Archive for the ‘Lynn’s Blog’ Category

Lynn’s Blog: October 29th — Setup of Robot Camp

Monday, November 27th, 2017
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Lynn’s Blog

October 29th — Setup of Robot Camp

Lynn Kaluzienski

***Sorry for the delay in posting the following blog entry. Unlike my previous post would suggest, I haven’t been stuck at SPoT camp indefinitely. I’ve actually finished my field season (spoiler alert: it was successful) and made it back to Maine. While the following entries were written in the field, I’ve waited to post them to avoid bandwidth issues at McMurdo. I’ll continue posting on a semi-daily basis through the end of my journey.

Today we had perfect weather and made the 15 km ride to our new camp location. The team split into two groups; three of us rode by snowmobile and the other three followed by piston bully. Once we arrived we immediately set to work erecting tents, organizing equipment, and making our home both “bomb proof” and comfy.

Building a snow wall

Building a snow wall: Using a snow axe and shovel, I carefully measure and cut blocks of ice to excavate and stack along the side of my tent to prevent the prevailing southerly winds. I also relied on Seth Campbell to help move the super heavy blocks (or the ones I forgot to cut in half).

Its hard to imagine on a beautiful day like this that a storm could be around the corner, but its always possible. To prepare for heavy winds and blowing snow we anchor our tents with hundreds of bamboo poles. We also build snow walls to shield our personal tents from southerly gusts (no one likes to dig out ) and make sure all equipment that is stored outside is strapped down.

Tent and equipment behind snow wall

My new home! And all the stuff I have to fit in it.

Once everything is secure we move on to organizing our equipment, setting up the kitchen, and melting snow for water. Its easy to get caught up in the task at hand and forget the time, especially with little change in sunlight. It wasn’t until I came inside out of the cold for dinner (burritos, yum!) that I realized I hadn’t reapplied sunburn. In my past two years of fieldwork, the weather almost always warranted face protection from the wind and cold (such as a balaclava or buff), but even the best days require constant self-preservation from the elements.

Inside the cook tent

Hanging out in the cook tent, doing what we do best.

 

Lynn inside her tent

Inside my humble abode. There’s just enough room to sit and enjoy a book.

Lynn’s Blog: October 28th — Destination SPoT Camp

Wednesday, November 15th, 2017
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October 28th — Destination SPoT Camp

Lynn Kaluzienski

Joshua Elliott, Peter Braddock, Austin Lines, and Lynn Kaluzienski pose for photo in front of SPoT camp, Antarctica

Joshua Elliott, Peter Braddock, Austin Lines, and Lynn Kaluzienski pose for photo in front of SPoT camp

Well, our good weather window has closed and we’ve been camped out at the South Pole Traverse (SPoT) Camp for the past 3 days. While we had good weather the first night we arrived, the weather worsened when we were ready to leave. We elected to stay and wait out the weather instead of setting up camp in blowing slow and little visibility.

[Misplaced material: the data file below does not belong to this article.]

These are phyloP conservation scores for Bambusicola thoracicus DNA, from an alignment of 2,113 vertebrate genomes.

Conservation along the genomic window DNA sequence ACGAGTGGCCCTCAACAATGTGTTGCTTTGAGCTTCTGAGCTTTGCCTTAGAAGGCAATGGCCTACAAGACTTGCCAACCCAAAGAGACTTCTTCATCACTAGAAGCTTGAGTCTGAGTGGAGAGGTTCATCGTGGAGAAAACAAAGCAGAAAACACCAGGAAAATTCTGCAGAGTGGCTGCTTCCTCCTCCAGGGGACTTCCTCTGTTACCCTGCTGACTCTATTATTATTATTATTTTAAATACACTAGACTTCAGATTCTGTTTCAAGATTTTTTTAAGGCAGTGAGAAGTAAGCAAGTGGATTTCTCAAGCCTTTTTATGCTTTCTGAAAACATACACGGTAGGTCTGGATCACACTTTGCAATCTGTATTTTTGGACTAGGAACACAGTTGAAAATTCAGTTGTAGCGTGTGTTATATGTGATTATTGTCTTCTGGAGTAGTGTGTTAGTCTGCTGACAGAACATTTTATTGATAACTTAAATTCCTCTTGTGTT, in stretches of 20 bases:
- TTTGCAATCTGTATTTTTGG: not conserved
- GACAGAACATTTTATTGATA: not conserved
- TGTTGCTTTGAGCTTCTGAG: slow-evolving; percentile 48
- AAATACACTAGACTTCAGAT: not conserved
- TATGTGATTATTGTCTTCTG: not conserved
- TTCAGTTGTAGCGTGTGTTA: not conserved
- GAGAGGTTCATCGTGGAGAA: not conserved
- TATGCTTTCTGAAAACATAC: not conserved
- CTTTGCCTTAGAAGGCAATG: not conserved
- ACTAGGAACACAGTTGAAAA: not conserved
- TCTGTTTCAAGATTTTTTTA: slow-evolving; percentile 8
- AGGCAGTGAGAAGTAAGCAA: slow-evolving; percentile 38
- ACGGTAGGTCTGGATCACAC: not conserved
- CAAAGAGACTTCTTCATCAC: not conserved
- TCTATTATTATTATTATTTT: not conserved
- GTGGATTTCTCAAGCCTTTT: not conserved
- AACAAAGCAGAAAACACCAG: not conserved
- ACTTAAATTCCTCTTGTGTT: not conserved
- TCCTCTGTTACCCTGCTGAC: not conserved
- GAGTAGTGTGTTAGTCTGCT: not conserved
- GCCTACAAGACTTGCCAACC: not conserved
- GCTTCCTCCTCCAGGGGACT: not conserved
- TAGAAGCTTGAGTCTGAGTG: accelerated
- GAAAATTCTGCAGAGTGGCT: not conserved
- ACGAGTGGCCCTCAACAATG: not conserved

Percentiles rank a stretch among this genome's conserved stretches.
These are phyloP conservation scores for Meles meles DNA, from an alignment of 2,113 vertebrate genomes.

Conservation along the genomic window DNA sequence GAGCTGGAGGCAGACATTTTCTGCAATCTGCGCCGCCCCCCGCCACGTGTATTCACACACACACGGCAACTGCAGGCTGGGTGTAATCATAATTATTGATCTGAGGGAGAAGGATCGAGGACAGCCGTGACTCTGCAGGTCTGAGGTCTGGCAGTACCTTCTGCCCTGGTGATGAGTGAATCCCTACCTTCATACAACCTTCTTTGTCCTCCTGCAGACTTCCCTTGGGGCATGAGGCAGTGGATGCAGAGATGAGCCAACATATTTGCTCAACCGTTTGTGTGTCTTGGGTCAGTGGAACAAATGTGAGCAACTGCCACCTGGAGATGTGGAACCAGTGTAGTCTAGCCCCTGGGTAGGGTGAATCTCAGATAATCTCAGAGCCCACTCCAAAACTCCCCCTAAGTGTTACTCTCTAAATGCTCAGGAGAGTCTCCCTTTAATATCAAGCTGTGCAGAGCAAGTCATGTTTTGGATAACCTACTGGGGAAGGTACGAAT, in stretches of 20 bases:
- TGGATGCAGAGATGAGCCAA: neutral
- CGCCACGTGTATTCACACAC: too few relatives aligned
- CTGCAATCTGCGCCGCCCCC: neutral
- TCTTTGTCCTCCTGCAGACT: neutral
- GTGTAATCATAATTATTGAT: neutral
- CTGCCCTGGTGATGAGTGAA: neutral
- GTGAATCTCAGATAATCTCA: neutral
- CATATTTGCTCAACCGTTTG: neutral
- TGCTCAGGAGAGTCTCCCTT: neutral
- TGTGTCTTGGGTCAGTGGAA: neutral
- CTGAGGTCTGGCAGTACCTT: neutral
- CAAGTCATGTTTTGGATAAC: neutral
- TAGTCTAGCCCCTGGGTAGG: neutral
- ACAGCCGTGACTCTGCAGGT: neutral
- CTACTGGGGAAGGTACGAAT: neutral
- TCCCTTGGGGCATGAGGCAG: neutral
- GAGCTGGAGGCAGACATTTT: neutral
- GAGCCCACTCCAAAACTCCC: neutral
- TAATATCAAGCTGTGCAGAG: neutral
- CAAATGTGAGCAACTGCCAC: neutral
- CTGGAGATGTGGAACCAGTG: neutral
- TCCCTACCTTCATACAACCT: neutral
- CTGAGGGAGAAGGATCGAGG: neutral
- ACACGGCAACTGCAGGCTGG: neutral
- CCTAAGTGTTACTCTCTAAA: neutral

High winds, blowing snow and low visibility at SPoT base, Antarctica.

High winds, blowing snow and low visibility at SPoT base.

Lynn’s Blog: October 24th — Surveying the Route

Thursday, November 9th, 2017
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October 24th — Surveying the Route

Lynn Kaluzienski

The field work begins!

Our group is heading to a new site for fieldwork this year approximately 15km south of where we camped last year. In order to make sure the route is safe for travel, I used high resolution satellite imagery and derived strain rates for the region to map out a potential road. Then we survey route with a piston bully and boom out front with radar to make sure there are no crevasses along the route that we won’t be able to cross.

Map of the region. The yellow box highlights our previous field site and the purple box shows this year’s field site.

Map of the region. The yellow box highlights our previous field site and the purple box shows this year’s field site.

 

Strain rate grid overlaid on Sentinel 1 satellite image. Warmer colors have a higher strain rate and are most likely to be crevassed. Pink line shows South Pole Traverse Route, and purple line shows the route we’ve selected.

Strain rate grid overlaid on Sentinel 1 satellite image. Warmer colors have a higher strain rate and are most likely to be crevassed. Pink line shows South Pole Traverse Route, and purple line shows the route we’ve selected.

Seth Campbell, Jim Lever, and I headed out to survey the route while the rest of the team stayed in McMurdo for an additional day to finish packing up the remaining gear. Once we  surveyed the route and found it safe the South Pole Traverse Crew helped tow our heavy gear to camp. They also let us stay at their base overnight (15km from where we’ll set up camp) while we wait of the rest of our team to arrive with the rest of our tents and equipment.

Lynn Kaluzienski‏ and fellow researcher surveying the route

I drive the Piston Bully as Seth Campbell looks at the data along the route to our new camp.

 

boom and radar unit out in front of the Piston Bully

Photo of boom and radar unit out in front of the Piston Bully.

 

South Pole Traverse Team helps unload gear at our new camp site. A portrait of the Norwegian explorer Roald Amundsen adorns the cargo box that houses the robots.

South Pole Traverse Team helps unload gear at our new camp site. A portrait of the Norwegian explorer Roald Amundsen adorns the cargo box that houses the robots.

Lynn’s Blog: October 20th — Hurry Up and Wait

Friday, October 20th, 2017
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October 20th — Hurry Up and Wait

Lynn Kaluzienski

The team sets up pulley systems for Crevasse Safety Training

The team sets up pulley systems for Crevasse Safety Training.

It’s been a busy week at McMurdo Base getting ready for our trip out on the ice. We’re one of the first science teams to arrive this season, and the station is still gearing up after the long winter. Though it’s been a slow start to the season, we’ve accomplished a lot on our To Do List.